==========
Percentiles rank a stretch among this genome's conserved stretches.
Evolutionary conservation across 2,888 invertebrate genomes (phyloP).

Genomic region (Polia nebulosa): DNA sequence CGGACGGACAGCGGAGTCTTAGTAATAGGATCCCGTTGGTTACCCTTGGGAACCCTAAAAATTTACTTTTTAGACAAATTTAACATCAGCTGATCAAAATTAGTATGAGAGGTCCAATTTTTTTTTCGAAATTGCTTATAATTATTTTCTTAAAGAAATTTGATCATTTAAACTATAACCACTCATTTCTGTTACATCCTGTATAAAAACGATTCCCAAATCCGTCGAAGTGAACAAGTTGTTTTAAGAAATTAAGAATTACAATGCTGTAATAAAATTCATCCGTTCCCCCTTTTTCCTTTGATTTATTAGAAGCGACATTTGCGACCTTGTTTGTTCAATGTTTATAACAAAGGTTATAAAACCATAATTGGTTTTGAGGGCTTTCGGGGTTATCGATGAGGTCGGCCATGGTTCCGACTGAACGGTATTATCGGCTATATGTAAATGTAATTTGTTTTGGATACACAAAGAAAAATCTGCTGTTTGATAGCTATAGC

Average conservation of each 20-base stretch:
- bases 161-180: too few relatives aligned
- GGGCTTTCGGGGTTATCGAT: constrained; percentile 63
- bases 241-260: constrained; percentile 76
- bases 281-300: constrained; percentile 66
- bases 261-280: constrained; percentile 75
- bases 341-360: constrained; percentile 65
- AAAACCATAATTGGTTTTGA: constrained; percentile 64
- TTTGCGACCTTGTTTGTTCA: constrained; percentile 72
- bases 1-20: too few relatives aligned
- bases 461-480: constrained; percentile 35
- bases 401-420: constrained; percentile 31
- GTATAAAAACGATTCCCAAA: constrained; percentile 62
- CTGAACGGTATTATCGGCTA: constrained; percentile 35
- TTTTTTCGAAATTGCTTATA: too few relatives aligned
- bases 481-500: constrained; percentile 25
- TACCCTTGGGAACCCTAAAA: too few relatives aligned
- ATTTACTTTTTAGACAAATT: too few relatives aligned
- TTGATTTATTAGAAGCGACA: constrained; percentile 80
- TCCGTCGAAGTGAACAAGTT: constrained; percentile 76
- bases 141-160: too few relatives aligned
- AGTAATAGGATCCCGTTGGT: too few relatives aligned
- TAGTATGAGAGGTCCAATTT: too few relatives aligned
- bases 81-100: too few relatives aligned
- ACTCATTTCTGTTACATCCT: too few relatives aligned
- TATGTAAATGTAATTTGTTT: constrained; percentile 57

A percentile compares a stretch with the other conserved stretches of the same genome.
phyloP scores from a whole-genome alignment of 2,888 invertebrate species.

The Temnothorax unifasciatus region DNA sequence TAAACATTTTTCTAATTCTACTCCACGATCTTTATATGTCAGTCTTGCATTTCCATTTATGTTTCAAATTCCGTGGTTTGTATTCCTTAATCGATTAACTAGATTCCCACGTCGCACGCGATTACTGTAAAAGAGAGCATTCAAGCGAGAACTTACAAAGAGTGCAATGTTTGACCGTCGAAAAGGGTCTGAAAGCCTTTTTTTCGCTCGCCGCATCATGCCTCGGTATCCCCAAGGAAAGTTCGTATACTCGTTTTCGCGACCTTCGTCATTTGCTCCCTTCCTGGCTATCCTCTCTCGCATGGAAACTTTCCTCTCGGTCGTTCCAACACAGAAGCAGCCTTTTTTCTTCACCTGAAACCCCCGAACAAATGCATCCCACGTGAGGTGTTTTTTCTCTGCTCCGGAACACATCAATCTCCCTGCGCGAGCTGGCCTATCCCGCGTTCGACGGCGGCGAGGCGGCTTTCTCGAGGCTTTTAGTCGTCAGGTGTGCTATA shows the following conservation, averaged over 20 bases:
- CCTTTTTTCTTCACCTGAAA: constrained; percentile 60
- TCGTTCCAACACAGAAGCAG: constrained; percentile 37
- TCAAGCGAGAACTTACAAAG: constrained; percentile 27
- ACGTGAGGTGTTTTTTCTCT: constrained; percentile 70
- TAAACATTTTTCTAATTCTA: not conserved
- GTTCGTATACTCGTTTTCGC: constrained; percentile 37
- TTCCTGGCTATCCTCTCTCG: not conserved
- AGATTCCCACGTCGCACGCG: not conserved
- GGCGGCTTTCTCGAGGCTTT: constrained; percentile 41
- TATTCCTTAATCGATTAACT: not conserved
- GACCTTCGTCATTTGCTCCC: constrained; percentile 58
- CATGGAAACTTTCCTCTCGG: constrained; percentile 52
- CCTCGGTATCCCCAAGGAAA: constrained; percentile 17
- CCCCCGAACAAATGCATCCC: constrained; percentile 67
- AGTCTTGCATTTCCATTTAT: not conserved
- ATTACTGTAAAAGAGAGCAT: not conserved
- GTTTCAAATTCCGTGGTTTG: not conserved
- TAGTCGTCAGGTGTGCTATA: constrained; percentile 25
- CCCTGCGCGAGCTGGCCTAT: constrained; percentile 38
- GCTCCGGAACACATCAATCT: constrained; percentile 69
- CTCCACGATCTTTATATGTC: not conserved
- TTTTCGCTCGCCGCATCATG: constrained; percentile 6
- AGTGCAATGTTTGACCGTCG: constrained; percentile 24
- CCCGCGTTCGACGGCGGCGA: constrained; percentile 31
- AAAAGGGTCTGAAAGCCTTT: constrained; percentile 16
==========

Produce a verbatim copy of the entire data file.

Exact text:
Percentiles rank a stretch among this genome's conserved stretches.
Evolutionary conservation across 2,888 invertebrate genomes (phyloP).

Genomic region (Polia nebulosa): DNA sequence CGGACGGACAGCGGAGTCTTAGTAATAGGATCCCGTTGGTTACCCTTGGGAACCCTAAAAATTTACTTTTTAGACAAATTTAACATCAGCTGATCAAAATTAGTATGAGAGGTCCAATTTTTTTTTCGAAATTGCTTATAATTATTTTCTTAAAGAAATTTGATCATTTAAACTATAACCACTCATTTCTGTTACATCCTGTATAAAAACGATTCCCAAATCCGTCGAAGTGAACAAGTTGTTTTAAGAAATTAAGAATTACAATGCTGTAATAAAATTCATCCGTTCCCCCTTTTTCCTTTGATTTATTAGAAGCGACATTTGCGACCTTGTTTGTTCAATGTTTATAACAAAGGTTATAAAACCATAATTGGTTTTGAGGGCTTTCGGGGTTATCGATGAGGTCGGCCATGGTTCCGACTGAACGGTATTATCGGCTATATGTAAATGTAATTTGTTTTGGATACACAAAGAAAAATCTGCTGTTTGATAGCTATAGC

Average conservation of each 20-base stretch:
- bases 161-180: too few relatives aligned
- GGGCTTTCGGGGTTATCGAT: constrained; percentile 63
- bases 241-260: constrained; percentile 76
- bases 281-300: constrained; percentile 66
- bases 261-280: constrained; percentile 75
- bases 341-360: constrained; percentile 65
- AAAACCATAATTGGTTTTGA: constrained; percentile 64
- TTTGCGACCTTGTTTGTTCA: constrained; percentile 72
- bases 1-20: too few relatives aligned
- bases 461-480: constrained; percentile 35
- bases 401-420: constrained; percentile 31
- GTATAAAAACGATTCCCAAA: constrained; percentile 62
- CTGAACGGTATTATCGGCTA: constrained; percentile 35
- TTTTTTCGAAATTGCTTATA: too few relatives aligned
- bases 481-500: constrained; percentile 25
- TACCCTTGGGAACCCTAAAA: too few relatives aligned
- ATTTACTTTTTAGACAAATT: too few relatives aligned
- TTGATTTATTAGAAGCGACA: constrained; percentile 80
- TCCGTCGAAGTGAACAAGTT: constrained; percentile 76
- bases 141-160: too few relatives aligned
- AGTAATAGGATCCCGTTGGT: too few relatives aligned
- TAGTATGAGAGGTCCAATTT: too few relatives aligned
- bases 81-100: too few relatives aligned
- ACTCATTTCTGTTACATCCT: too few relatives aligned
- TATGTAAATGTAATTTGTTT: constrained; percentile 57

A percentile compares a stretch with the other conserved stretches of the same genome.
phyloP scores from a whole-genome alignment of 2,888 invertebrate species.

The Temnothorax unifasciatus region DNA sequence TAAACATTTTTCTAATTCTACTCCACGATCTTTATATGTCAGTCTTGCATTTCCATTTATGTTTCAAATTCCGTGGTTTGTATTCCTTAATCGATTAACTAGATTCCCACGTCGCACGCGATTACTGTAAAAGAGAGCATTCAAGCGAGAACTTACAAAGAGTGCAATGTTTGACCGTCGAAAAGGGTCTGAAAGCCTTTTTTTCGCTCGCCGCATCATGCCTCGGTATCCCCAAGGAAAGTTCGTATACTCGTTTTCGCGACCTTCGTCATTTGCTCCCTTCCTGGCTATCCTCTCTCGCATGGAAACTTTCCTCTCGGTCGTTCCAACACAGAAGCAGCCTTTTTTCTTCACCTGAAACCCCCGAACAAATGCATCCCACGTGAGGTGTTTTTTCTCTGCTCCGGAACACATCAATCTCCCTGCGCGAGCTGGCCTATCCCGCGTTCGACGGCGGCGAGGCGGCTTTCTCGAGGCTTTTAGTCGTCAGGTGTGCTATA shows the following conservation, averaged over 20 bases:
- CCTTTTTTCTTCACCTGAAA: constrained; percentile 60
- TCGTTCCAACACAGAAGCAG: constrained; percentile 37
- TCAAGCGAGAACTTACAAAG: constrained; percentile 27
- ACGTGAGGTGTTTTTTCTCT: constrained; percentile 70
- TAAACATTTTTCTAATTCTA: not conserved
- GTTCGTATACTCGTTTTCGC: constrained; percentile 37
- TTCCTGGCTATCCTCTCTCG: not conserved
- AGATTCCCACGTCGCACGCG: not conserved
- GGCGGCTTTCTCGAGGCTTT: constrained; percentile 41
- TATTCCTTAATCGATTAACT: not conserved
- GACCTTCGTCATTTGCTCCC: constrained; percentile 58
- CATGGAAACTTTCCTCTCGG: constrained; percentile 52
- CCTCGGTATCCCCAAGGAAA: constrained; percentile 17
- CCCCCGAACAAATGCATCCC: constrained; percentile 67
- AGTCTTGCATTTCCATTTAT: not conserved
- ATTACTGTAAAAGAGAGCAT: not conserved
- GTTTCAAATTCCGTGGTTTG: not conserved
- TAGTCGTCAGGTGTGCTATA: constrained; percentile 25
- CCCTGCGCGAGCTGGCCTAT: constrained; percentile 38
- GCTCCGGAACACATCAATCT: constrained; percentile 69
- CTCCACGATCTTTATATGTC: not conserved
- TTTTCGCTCGCCGCATCATG: constrained; percentile 6
- AGTGCAATGTTTGACCGTCG: constrained; percentile 24
- CCCGCGTTCGACGGCGGCGA: constrained; percentile 31
- AAAAGGGTCTGAAAGCCTTT: constrained; percentile 16